biographies of my grandfather are so jumbled together as to produce, when accurately examined, the most absurd statements. Above all, the author has not scrupled, in several material points, directly to contradict the assertions of my father upon mere uncertain surmises and inferences of his own.—Pp. 6—8.

The public now have the case before them. We seek not undnly to influence their judgment; but, nevertheless, we scruple not to express our own; which, in a word, amounts to this,—that the position in which the compiler has placed himself is very far from an enviable one; and moreover that, to say nothing of high christian principle, it was scarcely to be expected from the cadet of an illustrious house, that he should coolly persevere in the iteration of his charges, without the slightest notice whatever of the vindication offered by the party accused. Such a proceeding seems hardly compatible with the high-minded delicacy which is supposed to be almost universal in the honourable and right honourable world.

So much for the Vindiciæ. We can hardly regret that they have been called for; seeing that the occasion has imparted to Mr. Venn a strong impulse towards an undertaking which, in his hands, we have no doubt, will prove eminently interesting and instructive ; and the nature of which may be learned from the concluding paragraph of his Letter:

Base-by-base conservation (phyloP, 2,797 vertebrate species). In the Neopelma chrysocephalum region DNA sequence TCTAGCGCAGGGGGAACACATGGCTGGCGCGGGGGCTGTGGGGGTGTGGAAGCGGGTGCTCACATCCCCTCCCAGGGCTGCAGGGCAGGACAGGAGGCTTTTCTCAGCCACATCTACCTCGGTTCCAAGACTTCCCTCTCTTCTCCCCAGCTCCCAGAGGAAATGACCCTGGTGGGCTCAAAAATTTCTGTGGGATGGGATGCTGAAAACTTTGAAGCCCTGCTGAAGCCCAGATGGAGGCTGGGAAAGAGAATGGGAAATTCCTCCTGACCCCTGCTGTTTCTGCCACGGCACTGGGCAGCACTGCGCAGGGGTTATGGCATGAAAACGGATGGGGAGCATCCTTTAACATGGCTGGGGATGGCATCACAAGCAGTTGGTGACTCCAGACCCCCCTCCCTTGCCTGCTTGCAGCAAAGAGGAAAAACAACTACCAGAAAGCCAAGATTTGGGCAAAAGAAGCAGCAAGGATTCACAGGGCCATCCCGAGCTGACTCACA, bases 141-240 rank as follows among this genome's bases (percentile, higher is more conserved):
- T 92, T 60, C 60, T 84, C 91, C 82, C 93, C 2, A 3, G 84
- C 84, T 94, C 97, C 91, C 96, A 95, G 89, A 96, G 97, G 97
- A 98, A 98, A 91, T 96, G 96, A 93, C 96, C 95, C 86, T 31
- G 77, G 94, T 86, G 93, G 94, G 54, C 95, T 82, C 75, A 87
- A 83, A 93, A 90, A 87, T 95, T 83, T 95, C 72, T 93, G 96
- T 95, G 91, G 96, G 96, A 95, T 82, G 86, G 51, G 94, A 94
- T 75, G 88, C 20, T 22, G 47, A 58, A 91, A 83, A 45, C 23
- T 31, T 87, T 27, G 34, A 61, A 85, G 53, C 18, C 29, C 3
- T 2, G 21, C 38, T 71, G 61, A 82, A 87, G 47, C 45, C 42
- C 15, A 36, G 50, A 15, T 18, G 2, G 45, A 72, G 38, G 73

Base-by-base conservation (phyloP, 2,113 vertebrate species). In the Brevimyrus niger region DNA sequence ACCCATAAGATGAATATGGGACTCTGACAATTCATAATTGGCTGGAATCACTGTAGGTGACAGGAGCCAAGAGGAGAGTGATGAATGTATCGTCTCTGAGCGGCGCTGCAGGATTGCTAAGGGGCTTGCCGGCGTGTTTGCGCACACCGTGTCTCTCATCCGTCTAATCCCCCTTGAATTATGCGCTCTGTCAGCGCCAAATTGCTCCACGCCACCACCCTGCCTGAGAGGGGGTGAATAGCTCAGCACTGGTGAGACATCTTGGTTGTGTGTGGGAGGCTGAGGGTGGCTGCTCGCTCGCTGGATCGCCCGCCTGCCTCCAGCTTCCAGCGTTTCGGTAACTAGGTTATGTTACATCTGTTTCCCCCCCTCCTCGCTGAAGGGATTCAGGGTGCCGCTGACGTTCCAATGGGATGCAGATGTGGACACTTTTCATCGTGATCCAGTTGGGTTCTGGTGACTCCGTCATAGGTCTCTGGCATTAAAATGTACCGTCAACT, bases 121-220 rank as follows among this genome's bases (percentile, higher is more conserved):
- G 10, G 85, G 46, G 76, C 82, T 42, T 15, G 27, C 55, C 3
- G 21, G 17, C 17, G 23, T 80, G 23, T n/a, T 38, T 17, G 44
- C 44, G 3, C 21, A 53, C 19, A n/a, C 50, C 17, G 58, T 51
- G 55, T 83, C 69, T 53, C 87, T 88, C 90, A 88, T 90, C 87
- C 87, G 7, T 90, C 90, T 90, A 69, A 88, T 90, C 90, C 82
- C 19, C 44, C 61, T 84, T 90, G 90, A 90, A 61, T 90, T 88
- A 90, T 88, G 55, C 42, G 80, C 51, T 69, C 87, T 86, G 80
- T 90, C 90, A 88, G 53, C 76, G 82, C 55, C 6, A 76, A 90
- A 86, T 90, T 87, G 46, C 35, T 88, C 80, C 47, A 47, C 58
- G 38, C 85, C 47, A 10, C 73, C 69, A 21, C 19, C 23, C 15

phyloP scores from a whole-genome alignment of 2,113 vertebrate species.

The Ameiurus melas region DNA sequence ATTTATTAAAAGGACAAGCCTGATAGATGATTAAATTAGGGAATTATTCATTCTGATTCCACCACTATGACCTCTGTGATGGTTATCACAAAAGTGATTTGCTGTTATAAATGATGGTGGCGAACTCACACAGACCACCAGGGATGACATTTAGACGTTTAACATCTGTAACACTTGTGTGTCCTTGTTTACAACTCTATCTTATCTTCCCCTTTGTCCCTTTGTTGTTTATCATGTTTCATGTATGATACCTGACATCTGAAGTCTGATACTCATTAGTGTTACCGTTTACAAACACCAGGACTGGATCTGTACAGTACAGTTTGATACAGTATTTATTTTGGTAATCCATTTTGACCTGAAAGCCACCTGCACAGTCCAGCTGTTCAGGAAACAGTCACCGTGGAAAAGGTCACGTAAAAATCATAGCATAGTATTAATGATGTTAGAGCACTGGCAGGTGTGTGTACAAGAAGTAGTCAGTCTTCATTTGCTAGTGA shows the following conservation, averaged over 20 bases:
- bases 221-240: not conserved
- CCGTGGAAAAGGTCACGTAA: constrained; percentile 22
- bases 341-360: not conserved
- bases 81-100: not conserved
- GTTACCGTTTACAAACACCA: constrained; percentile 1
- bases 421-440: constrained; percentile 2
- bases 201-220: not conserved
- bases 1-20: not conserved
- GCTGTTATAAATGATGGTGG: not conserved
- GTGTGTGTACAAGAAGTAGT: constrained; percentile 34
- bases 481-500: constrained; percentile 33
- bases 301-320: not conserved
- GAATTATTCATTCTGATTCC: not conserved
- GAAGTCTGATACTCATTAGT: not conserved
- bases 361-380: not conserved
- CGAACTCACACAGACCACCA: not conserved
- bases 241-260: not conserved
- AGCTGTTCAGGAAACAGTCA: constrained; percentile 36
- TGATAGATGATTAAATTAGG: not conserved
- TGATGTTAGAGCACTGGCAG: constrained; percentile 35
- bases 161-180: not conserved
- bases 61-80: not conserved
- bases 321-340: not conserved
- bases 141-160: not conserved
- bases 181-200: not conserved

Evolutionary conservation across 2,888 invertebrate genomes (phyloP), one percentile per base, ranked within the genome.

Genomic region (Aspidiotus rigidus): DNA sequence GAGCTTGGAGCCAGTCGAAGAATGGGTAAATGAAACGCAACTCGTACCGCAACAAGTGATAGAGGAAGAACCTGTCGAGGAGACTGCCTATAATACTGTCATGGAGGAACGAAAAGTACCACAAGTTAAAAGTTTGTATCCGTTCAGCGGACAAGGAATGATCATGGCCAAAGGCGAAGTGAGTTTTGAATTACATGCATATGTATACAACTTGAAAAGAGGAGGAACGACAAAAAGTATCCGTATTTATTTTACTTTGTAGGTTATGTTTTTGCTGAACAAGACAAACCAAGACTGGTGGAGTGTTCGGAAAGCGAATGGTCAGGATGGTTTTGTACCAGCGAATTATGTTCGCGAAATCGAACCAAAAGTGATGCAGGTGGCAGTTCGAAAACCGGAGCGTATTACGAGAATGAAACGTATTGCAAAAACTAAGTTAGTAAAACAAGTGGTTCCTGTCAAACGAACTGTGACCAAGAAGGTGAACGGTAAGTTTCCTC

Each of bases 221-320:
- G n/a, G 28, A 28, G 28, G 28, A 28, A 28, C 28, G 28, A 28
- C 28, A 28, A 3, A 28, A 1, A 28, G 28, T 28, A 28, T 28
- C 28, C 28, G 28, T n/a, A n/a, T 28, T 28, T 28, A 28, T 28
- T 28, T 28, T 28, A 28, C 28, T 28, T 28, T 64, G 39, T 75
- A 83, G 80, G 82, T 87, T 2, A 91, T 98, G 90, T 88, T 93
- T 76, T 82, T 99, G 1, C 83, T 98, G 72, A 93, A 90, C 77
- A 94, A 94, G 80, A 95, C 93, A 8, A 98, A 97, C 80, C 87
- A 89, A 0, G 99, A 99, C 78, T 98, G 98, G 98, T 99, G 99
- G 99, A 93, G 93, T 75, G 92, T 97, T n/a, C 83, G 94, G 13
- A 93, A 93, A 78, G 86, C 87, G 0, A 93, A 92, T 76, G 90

It is with the deepest regret, that I have felt myself compelled to write as I have done. I have forborne, till I could no longer resist the appeals from several different quarters, to vindicate the integrity of the volume I had published, and the views which it incidentally gives of the progress of the religious revival in the Church. In the compilation of that book, I kept in view, as my main object, the delineation of a christian character, calculated to commend itself to the consciences of all men. I therefore studiously omitted every thing which might lead to controversy; nevertheless, as it has incidentally thrown considerable light upon an important question, and as some have endeavoured to fasten a controversial character upon it, I feel myself called upon to follow up the subject alluded to in the preface to my volume ; and if God be pleased to afford me opportunity, I purpose to do this in a separate work, and I take this occasion of soliciting from those who may think me worthy of such confidence, any authentic and unpublished information which may explain and illustrate the revival of religion during the earlier part of the last century.-P.8.